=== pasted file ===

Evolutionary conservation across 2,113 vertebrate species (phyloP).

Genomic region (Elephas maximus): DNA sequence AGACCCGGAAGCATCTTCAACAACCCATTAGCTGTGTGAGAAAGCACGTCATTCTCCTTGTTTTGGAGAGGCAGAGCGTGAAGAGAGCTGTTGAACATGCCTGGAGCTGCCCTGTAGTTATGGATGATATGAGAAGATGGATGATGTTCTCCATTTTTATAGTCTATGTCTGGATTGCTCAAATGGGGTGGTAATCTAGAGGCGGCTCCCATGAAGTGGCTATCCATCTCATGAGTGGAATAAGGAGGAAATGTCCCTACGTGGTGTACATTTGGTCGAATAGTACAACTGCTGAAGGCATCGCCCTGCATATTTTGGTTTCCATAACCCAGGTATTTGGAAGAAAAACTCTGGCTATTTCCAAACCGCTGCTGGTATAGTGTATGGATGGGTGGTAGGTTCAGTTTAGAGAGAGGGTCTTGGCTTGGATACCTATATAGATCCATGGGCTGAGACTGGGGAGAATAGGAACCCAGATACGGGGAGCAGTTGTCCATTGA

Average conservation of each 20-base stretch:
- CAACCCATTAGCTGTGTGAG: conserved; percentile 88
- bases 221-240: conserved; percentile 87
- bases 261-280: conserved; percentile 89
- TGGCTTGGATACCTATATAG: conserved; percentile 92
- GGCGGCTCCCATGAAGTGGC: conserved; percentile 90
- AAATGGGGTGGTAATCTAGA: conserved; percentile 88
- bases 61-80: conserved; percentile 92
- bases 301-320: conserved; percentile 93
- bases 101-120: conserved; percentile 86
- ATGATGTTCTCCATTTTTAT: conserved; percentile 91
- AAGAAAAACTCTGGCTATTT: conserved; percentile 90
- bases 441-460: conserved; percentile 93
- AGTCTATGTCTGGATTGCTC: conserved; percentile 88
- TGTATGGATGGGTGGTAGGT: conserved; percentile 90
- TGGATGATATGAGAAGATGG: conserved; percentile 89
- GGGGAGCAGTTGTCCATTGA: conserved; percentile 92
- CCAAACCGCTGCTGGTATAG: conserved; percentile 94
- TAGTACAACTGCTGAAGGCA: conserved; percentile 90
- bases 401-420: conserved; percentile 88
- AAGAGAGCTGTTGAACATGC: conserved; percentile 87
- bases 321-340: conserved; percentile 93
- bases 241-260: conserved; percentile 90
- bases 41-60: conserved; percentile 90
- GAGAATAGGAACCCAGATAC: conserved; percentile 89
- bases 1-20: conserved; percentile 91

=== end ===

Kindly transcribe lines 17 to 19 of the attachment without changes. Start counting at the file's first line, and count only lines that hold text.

- TGTATGGATGGGTGGTAGGT: conserved; percentile 90
- TGGATGATATGAGAAGATGG: conserved; percentile 89
- GGGGAGCAGTTGTCCATTGA: conserved; percentile 92